1 Like

I don’t know, if anyone mentioned it, but the password for the dataset zip is “attempttoclassify”.

Yes, you are absolutely correct! In my analysis I’ve assumed that d11 wins significantly more often, but I have not actually measured it (because global variables are hard in Rust), and of course it is wrong! d11 wins only about 15% more often than d01 or d10.

And indeed, taking min2 of two prev numbers and then looking at curr (min2(min2(d11, d10), d01)) brings the time for the benchmark from my previous post from 5400 ms to 4100 ms! The bad order of min2(min2(d11, d01), d10) takes 6100 ms.

I think the new (>0.4.3) versions of rayon do better without the call to weight.

The trick with min impressed me greatly so I’ve even blogged about it: https://matklad.github.io/2017/03/12/min-of-three.html :slight_smile:

10 Likes

It was a good read!

Imagine for a second that instead of vminsd %xmm0,%xmm1,%xmm0 instruction in the preceding assembly there is just vmovsd %xmm1,%xmm0. That is, we don’t use xmm0 from the previous iteration at all!

I’m really curious if the CPU really performs such desugaring and speculative execution or… is it just that the CPU can run the vminsd (%rax,%rsi,8),%xmm1,%xmm1 from the next iteration simultaneously with vminsd %xmm0,%xmm1,%xmm0 from the current iteration.

A few posts above I tried to force the compiler to compile the second min2 to branchy code, thus forcing the CPU to do speculation, and the code got even faster (unfortunately only on machine).

It’s interesting that we can make the computation truly parallel if we update the cells diagonally:

Whoa! It’s so simple and elegant that I feel stupid for not thinking about it before! It should also vectorize very well. I won’t be surprised if it could provide 4× or even 8× perf improvement.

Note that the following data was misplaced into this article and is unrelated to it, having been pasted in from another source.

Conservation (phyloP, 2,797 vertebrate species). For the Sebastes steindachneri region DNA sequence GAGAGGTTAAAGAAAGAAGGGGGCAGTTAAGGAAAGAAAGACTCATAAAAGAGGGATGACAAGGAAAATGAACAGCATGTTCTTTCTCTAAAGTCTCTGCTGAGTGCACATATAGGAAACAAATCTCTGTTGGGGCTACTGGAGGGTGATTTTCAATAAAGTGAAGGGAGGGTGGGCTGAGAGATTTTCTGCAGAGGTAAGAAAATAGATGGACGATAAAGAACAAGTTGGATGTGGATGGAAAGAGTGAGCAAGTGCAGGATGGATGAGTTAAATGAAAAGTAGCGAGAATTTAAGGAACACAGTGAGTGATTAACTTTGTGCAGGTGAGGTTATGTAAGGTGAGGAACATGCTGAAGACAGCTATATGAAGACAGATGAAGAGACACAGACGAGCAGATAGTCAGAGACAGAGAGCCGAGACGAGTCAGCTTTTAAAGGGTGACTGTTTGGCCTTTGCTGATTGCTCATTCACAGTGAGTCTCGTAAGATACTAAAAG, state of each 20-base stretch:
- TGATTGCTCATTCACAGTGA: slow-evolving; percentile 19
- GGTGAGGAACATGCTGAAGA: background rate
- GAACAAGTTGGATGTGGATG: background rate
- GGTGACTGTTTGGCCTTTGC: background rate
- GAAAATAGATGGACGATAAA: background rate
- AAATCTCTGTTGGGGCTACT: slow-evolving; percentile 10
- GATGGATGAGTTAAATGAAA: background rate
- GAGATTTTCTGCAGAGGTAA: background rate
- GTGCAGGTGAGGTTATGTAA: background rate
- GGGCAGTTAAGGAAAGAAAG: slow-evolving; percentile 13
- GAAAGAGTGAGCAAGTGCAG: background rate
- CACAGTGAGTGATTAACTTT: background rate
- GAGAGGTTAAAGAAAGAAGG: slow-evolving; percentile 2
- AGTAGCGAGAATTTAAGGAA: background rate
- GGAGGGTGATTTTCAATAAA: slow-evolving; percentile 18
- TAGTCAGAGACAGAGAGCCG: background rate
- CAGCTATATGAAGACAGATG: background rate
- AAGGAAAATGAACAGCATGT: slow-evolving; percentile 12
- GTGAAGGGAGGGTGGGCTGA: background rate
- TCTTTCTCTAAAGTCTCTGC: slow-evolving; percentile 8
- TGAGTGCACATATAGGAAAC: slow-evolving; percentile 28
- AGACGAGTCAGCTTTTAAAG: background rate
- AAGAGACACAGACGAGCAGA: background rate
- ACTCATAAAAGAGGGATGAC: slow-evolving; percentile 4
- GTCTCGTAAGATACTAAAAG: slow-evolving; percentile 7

I’ve implemented diagonal update (Code on Rust playground) and the resulting code is not faster, even with explicit rayon parallelism.

Maybe I miss something obvious and it could be much faster, but my mind is completely exhausted by a billion of by one errors in this diagonal scheme :smile:

Though there is a possible explanation why diagonal is slower:

If you fill the matrix row by row, the inner loop processes only three arrays: current and previous rows of the matrix and one sequences.

With diagonals, you need three diagonals and both sequences.

What’s the matrix size here? I think that if it’s about 270 as in original example, then it’s a little bit too little for rayon. Maybe not though?

I’ve tried to diagonalize too, here’s a gist. It’s quite fast for me (9s vs 15 not-diagonalize), but I don’t why it doesn’t vectorize.

@matklad I’ve managed to vectorize it! Check out the gist, it should be updated now. It seems that llvm gets confused by the rotation of diagonal buffers – yet another bug to file. Adding another buffer seemed to help it. Now I got it down to 3 seconds, so more than 4× improvement over non-vectorized one!

Edit: Moving iteration to separate function instead of creating another buffer also helps and improves from 3.6s to 2.5s.

1 Like